I think post #coronavirus closure, there will be many in this world who will be carrying the ‘guilt’ and that which could impede their very ‘living’.  Parents who sent their kids on a vacation or to study in China, those who were gifted with tickets to Italy for their honeymoon, families of healthcare workers, officials who were busy helping others and not be with their family in the time of crisis and many more…

At this time I thought it is important to look at the ‘Psychology of guilt’.  It is so rooted in self-judgment, the sense that we have done something wrong.  It is your anger turned inward arising when we violate our belief systems.

Did you know that much of this unhappy self-judgment is rooted in what we were taught as children.  Our guilt so often comes from our childhood because we were raised to “Sell ourselves”.  This may sound harsh but it’s the reality.  I’m talking about how, as children we symbolically sell ourselves for the affection of others.  We are usually taught to be good little boys and girls, tending to the wishes of others rather than forming strong identities for ourselves.  We’re not really encouraged to be independent or interdependent.  We’re trained to be codependent, making others needs and lives important and neglecting our own.  It is not a conscious choice; often we don’t know how to meet our own needs for our own happiness.

One clear symptom of this is your inability to say ‘NO’.  We’re taught to please others by agreeing to their requests.  Many parents are unhappy when their children say ‘no’.  In fact, it’s wonderful when children learn to say ‘no’ at the appropriate times.  We all should learn to say ‘no’ – early, loud and clear.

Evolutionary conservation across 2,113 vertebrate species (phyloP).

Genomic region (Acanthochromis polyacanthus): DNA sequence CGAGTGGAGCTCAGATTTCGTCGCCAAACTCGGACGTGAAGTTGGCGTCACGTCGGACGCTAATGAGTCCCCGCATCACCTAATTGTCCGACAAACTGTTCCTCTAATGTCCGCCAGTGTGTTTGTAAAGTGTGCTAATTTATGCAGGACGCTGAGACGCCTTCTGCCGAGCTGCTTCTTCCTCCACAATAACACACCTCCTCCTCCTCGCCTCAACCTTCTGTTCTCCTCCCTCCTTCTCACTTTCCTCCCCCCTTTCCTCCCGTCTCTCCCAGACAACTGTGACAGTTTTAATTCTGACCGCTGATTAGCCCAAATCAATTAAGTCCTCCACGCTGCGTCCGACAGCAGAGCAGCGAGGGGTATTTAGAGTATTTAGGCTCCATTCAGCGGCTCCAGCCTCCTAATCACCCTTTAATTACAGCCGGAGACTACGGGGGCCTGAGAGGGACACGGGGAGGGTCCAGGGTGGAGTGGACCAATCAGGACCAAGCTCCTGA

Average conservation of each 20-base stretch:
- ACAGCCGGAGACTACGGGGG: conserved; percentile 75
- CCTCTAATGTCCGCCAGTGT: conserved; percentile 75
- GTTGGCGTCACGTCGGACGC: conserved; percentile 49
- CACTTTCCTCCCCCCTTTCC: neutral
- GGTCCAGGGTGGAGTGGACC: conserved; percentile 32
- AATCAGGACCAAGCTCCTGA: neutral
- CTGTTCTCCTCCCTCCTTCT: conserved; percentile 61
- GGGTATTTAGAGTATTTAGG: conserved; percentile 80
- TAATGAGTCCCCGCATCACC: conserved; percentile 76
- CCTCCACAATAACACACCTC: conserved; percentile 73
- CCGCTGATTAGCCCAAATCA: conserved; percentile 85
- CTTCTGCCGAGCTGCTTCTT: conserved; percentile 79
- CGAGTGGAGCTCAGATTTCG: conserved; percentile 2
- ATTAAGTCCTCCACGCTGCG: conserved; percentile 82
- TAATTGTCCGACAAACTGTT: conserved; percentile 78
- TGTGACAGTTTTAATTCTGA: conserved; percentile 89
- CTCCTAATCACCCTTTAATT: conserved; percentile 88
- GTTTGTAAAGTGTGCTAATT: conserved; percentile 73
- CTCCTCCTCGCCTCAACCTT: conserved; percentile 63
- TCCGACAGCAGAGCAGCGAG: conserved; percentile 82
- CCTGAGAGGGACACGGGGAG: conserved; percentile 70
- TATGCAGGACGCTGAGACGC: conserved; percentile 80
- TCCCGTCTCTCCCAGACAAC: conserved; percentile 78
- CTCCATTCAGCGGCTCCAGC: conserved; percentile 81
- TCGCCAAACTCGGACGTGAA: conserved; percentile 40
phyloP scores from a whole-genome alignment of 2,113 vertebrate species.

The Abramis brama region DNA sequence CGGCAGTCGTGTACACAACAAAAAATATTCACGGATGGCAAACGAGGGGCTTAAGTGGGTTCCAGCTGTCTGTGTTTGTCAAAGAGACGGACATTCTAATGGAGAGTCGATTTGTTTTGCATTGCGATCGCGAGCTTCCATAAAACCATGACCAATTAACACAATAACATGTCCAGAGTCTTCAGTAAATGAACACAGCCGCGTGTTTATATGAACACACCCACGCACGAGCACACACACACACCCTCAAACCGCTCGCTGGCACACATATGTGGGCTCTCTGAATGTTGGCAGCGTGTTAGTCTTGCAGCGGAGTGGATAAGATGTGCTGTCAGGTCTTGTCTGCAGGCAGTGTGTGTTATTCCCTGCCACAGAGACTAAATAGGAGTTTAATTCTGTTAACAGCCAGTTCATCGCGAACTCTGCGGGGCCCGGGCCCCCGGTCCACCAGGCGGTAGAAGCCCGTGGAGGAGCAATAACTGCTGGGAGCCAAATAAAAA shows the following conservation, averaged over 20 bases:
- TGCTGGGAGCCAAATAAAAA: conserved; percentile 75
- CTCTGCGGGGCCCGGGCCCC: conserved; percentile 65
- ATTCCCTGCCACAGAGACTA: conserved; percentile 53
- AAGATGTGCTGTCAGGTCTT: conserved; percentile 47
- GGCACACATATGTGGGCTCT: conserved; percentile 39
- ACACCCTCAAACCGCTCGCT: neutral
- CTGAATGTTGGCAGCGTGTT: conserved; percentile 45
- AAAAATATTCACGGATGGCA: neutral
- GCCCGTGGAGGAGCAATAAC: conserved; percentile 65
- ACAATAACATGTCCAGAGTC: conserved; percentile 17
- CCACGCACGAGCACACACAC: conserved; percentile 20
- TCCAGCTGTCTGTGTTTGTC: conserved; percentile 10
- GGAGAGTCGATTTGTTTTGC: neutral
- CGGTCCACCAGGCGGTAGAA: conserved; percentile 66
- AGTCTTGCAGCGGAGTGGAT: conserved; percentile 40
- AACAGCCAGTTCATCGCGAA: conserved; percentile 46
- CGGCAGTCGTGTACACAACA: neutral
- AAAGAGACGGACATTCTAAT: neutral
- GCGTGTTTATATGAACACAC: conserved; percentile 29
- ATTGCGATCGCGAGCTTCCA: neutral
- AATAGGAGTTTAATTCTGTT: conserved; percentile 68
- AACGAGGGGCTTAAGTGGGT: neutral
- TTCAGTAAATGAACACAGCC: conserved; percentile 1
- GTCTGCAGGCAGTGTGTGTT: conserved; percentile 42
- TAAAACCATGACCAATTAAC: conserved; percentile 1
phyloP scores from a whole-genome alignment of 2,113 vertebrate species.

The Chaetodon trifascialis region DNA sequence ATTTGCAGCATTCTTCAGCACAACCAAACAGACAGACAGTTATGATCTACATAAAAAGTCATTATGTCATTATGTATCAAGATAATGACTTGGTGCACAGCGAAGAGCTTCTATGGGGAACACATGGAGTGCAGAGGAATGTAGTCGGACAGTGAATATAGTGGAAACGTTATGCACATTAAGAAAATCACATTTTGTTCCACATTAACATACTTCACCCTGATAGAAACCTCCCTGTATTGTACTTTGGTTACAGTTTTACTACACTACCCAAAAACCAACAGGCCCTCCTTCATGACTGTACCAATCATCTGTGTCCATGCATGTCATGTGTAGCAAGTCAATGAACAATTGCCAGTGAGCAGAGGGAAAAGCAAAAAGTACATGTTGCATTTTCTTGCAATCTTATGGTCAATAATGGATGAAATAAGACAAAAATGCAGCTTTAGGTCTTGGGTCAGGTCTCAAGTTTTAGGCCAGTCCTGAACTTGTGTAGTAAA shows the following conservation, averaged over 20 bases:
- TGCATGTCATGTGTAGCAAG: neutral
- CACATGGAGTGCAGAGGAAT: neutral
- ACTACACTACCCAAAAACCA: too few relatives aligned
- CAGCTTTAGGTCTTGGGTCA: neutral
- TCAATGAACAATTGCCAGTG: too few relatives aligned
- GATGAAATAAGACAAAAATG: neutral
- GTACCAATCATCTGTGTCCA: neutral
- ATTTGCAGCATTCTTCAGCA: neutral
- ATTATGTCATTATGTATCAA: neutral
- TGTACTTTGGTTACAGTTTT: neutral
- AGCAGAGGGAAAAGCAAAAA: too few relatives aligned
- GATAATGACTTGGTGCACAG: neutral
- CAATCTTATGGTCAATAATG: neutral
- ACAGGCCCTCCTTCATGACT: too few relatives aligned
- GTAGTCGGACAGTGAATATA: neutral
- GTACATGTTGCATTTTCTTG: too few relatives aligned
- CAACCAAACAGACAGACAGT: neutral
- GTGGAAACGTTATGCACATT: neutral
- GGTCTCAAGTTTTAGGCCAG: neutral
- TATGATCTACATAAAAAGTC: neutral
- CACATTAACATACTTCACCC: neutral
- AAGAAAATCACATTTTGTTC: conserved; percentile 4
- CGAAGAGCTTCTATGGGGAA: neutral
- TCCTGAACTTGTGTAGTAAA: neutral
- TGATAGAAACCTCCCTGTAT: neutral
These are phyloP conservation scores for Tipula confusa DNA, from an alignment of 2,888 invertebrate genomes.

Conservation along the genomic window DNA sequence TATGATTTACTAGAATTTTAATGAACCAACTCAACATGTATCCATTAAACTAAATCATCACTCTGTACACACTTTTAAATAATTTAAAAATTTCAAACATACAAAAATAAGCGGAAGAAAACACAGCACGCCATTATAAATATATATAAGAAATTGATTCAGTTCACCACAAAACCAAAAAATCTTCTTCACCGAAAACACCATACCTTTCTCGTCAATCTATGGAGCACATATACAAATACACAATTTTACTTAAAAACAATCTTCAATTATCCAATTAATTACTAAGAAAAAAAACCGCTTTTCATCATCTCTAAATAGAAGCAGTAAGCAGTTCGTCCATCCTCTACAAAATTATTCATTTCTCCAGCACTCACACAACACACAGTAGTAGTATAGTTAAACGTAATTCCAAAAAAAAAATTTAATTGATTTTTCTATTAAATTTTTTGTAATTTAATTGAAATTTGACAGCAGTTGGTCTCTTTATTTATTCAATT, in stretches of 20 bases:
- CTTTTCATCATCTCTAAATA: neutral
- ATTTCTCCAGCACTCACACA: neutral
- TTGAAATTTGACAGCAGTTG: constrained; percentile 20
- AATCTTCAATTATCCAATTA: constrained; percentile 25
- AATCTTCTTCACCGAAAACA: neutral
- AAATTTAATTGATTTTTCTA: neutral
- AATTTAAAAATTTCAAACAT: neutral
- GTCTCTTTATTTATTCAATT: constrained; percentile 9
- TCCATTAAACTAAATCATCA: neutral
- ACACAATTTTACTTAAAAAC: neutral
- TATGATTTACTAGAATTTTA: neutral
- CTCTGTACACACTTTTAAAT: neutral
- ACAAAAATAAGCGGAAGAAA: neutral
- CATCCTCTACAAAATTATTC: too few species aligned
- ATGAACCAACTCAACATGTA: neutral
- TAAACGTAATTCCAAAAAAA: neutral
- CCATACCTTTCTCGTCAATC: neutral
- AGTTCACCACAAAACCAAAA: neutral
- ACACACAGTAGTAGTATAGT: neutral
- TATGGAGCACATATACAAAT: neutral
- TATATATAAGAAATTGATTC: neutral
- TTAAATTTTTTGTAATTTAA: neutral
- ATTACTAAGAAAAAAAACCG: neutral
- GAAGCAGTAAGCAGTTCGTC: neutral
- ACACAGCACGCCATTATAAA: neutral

The desire to please others is a fertile ground for ‘guilt’.  Sometimes we feel guilty when we try to assert our independence.  This can be particularly a problem for children who suffer a loss, while still forming their identities.

I asked my friend “What do you think you would have to say if you were the one in the hospital and your brother called on you?”.  He thought for a while and said “I would tell him that it was my choice to go out.  I could have refused but I went.  It could have happened to anyone.  I am glad that you are safe.  You guys stay home and be safe!”

Most of our ‘guilt’ is either an outcome of some past events over which we had not control or from the prospect of future imagined events over which we do not control as well.

If you want to feel better, you have to let go of the guilt.  Guilt binds us to the darkest parts of ourselves.  It is a connection to our weakness, our shame, and our unforgiveness.  The smallest part of us feeds on it.  Our inaction nourishes it.  When we feel guilty, we stay small-minded, our lower thoughts are in control.  After a while we become ashamed.  The remedy therefore is to take action and share our feelings.  The real you does not know guilt.  Your true self is beyond the guilt of this world.

Its our responsibility therefore that we continue to talk to people who have survived and have to go through the trauma of losing a loved one, or having been the people who were spared from the virus.

We have to help them overcome the ‘guilt’ and ‘shame’.  We have to help them ‘LIVE’ – that’s the reason they were spared isn’t it?

Time to reflect on all the ‘Guilt’ you have been carrying!  Use this time to cleanse yourselves and help others do the same.